|1986 Chicago Bears season|
|Owner||The McCaskey Family|
|General manager||Jerry Vainisi|
|Head coach||Mike Ditka|
|Home field||Soldier Field|
|Division place||1st NFC Central|
|Playoff finish||Lost Divisional Playoffs (vs. Redskins) 13–27|
The 1986 Chicago Bears season was their 67th regular season and 17th post-season completed in the National Football League. The Bears entered the season looking to repeat as Super Bowl champions, as they had won in 1985. Chicago managed to finish 14–2, one game off of their 1985 record of 15–1. Although the Bears had an equal 14-2 record as the New York Giants for the league’s best record, the Giants were seeded number one in the NFC for the playoffs due to the Giants having a better conference record (11-1) than that of the Bears (10-2). In going 14-2, the Chicago Bears are the first team in NFL history to have consecutive seasons with 14 or more victories.
After winning the championship in 1985, the Bears seemed like a dynasty in the making. However, quarterback Jim McMahon showed up to training camp 25 pounds overweight – the product of the post-Super Bowl partying he’d partaken in. Nonetheless, he was once again named as the starter. Injuries to his rotator cuff (including a flagrant late-hit by Charles Martin which exacerbated it), however, derailed his season. McMahon played in only six of the team’s first 12 games.
Aided by a strong offensive line, the Bears were once again led on offense by Walter Payton. Payton remained his usual stellar self, posting his 10th and final 1,000-yard season. With McMahon’s poor play, as well as the equally poor play of backups Mike Tomczak, Steve Fuller and Doug Flutie, Payton was the sole spark on offense, which ranked 13th in the NFL.
As had been the case the year before, the Bears were once again led by their explosive defense. Any shortcomings on the offensive side of the ball were more than made up for on the defensive side. They once again were ranked 1st in the NFL. The Bears’ defense became the third defense in the history of the NFL to lead the league in fewest points allowed and fewest total yards allowed for two consecutive seasons. The Bears’ 187 points allowed is the fewest surrendered by any team in the 1980s (other than the strike-shortened 1982 season) – even fewer than the 198 points the Bears allowed in their historic 1985 season.
However, the Bears were not able to recapture their magic from the season before and were bounced from the playoffs in their first game by the Washington Redskins.
Main article: 1986 NFL Draft
|1986 Chicago Bears draft|
|1||27||Neal Anderson *||Running back||Florida|
|3||82||David Williams||Wide receiver||Illinois|
|4||110||Paul Blair||Tackle||Oklahoma State|
|5||138||Lew Barnes||Wide receiver||Oregon|
|6||166||Jeff Powell||Running back||Tennessee|
|7||194||Bruce Jones||Defensive back||North Alabama|
|8||221||Maurice Douglass||Defensive back||Kentucky|
|10||277||Barton Hundley||Defensive back||Kansas State|
|11||305||Glen Kozlowski||Wide receiver||Brigham Young|
|Made roster † Pro Football Hall of Fame * Made at least one Pro Bowl during career|
|Coaching Staff of 1986 season|
|1||August 3, 1986||Dallas Cowboys||W 17–6||Wembley Stadium||1–0|
|2||August 9, 1986||Pittsburgh Steelers||W 33–13||Three Rivers Stadium||2–0|
|3||August 16, 1986||Indianapolis Colts||W 38–21||Soldier Field||3–0|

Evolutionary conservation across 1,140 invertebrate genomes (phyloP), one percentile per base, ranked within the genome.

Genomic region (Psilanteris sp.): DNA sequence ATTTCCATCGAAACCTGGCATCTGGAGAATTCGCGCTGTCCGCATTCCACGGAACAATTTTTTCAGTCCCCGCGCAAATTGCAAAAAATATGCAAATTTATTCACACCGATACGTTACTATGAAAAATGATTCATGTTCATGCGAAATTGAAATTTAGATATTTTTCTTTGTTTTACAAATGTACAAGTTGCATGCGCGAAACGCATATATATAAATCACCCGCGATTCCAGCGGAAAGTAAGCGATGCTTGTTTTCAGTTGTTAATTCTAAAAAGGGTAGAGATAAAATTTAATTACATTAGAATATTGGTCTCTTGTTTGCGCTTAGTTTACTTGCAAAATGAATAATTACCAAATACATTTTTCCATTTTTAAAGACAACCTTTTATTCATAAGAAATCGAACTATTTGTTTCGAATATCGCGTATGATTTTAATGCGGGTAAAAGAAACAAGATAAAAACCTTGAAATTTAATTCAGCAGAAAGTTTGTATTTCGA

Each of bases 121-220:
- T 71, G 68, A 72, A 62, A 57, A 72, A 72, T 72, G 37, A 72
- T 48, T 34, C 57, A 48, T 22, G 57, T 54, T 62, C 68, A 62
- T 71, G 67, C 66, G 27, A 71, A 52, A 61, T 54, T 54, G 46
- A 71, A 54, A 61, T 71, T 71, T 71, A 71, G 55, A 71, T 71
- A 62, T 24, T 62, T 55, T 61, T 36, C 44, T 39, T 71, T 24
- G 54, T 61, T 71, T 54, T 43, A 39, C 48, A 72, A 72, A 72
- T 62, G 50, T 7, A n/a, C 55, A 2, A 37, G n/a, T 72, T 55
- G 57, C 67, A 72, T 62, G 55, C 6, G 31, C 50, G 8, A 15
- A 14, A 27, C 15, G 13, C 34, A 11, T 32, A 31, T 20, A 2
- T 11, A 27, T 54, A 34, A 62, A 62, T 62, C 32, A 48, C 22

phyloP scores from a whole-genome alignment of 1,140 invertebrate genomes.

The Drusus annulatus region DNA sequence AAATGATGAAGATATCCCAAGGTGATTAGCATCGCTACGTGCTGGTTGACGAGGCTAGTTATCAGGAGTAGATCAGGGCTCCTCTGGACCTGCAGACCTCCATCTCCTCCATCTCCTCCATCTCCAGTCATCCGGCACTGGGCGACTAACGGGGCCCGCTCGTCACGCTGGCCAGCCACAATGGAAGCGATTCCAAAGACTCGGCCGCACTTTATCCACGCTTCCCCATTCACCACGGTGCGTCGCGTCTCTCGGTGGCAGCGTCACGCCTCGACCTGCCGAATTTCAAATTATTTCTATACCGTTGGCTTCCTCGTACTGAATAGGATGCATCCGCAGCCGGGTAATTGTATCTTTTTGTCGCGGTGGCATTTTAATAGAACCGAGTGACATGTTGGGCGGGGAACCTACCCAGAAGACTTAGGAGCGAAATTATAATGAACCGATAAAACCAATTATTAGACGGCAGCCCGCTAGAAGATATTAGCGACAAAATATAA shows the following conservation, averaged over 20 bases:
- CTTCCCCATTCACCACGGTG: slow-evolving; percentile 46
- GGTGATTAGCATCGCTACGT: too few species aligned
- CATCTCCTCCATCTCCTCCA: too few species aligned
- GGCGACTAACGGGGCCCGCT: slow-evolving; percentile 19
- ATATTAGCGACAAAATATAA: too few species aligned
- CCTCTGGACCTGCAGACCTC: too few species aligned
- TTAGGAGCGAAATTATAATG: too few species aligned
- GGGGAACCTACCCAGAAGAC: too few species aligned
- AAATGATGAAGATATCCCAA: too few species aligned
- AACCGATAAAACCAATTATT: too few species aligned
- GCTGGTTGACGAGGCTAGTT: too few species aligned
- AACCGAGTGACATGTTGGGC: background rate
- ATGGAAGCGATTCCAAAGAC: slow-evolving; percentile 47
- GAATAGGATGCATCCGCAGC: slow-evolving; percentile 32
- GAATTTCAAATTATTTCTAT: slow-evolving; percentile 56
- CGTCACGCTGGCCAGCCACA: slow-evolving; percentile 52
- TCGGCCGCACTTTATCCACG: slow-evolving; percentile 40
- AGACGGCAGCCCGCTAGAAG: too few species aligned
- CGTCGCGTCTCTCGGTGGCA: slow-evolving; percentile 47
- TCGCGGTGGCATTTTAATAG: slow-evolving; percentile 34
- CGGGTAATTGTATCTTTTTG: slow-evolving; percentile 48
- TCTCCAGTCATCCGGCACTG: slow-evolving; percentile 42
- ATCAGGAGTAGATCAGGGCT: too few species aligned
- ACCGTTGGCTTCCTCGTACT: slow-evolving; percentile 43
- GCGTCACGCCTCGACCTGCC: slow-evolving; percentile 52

|4||August 23, 1986||St. Louis Cardinals||L 7–14||Soldier Field||3–1|
|5||August 30, 1986||Buffalo Bills||W 31–17||Notre Dame Stadium||4–1|
|1||September 7, 1986||Cleveland Browns||W 41–31|
|2||September 14, 1986||Philadelphia Eagles||W 13–10 (OT)|
|3||September 22, 1986||at Green Bay Packers||W 25–12|
|4||September 28, 1986||at Cincinnati Bengals||W 44–7|
|5||October 5, 1986||Minnesota Vikings||W 23–0|
|6||October 12, 1986||at Houston Oilers||W 20–7|
|7||October 19, 1986||at Minnesota Vikings||L 7–23|
|8||October 26, 1986||Detroit Lions||W 13–7|
|9||November 3, 1986||Los Angeles Rams||L 17–20|
|10||November 9, 1986||at Tampa Bay Buccaneers||W 23–3|
|11||November 16, 1986||at Atlanta Falcons||W 13–10|
|12||November 23, 1986||Green Bay Packers||W 12–10|
|13||November 30, 1986||Pittsburgh Steelers||W 13–10 (OT)|
|14||December 7, 1986||Tampa Bay Buccaneers||W 48–14|
|15||December 15, 1986||at Detroit Lions||W 16–13|
|16||December 21, 1986||at Dallas Cowboys||W 24–10|
|Divisional||January 3, 1987||Washington Redskins||L 27–13|
The 1986 Bears earned a first round playoff bye, but in their opening playoff game, they were upset at home by the Washington Redskins. A holding penalty and a missed field goal by Kevin Butler frustrated the Bears in the first quarter. They still, however, managed to take a 13–7 lead into halftime. But their usually stout defense fell apart in the second half, allowing the Redskins to score 20 unanswered points.
“Maybe my dreams didn’t come true“, said Chicago Coach Mike Ditka. “The defense has to play outstanding and today they were just not up to the way the Redskins were playing.”
Despite injuries to Redskins offensive linemen Joe Jacoby and Russ Grimm, the Washington offensive line was able to pick up the Bears patented blitzes. Washington quarterback Jay Schroeder was sacked only twice. He was also able to use the blitzes to his advantage, completing passes while being chased out of the pocket.
Trailing 14–13 in the 4th quarter, the Bears good fortune ran out, when the usually dependable Payton lost a fumble, which led to an 83-yard touchdown drive by the Redskins. The long drive perpetrated against the NFL’s best defense seemed to take the wind out of the Bears' sails. A few minutes later, the Bears muffed a punt return which set up an easy field goal for the Redskins. The Bears lost 27–13.
|Green Bay Packers||4||12||0||.250||3–5||3–9||254||418||L1|
|Tampa Bay Buccaneers||2||14||0||.125||1–7||1–13||239||473||L7|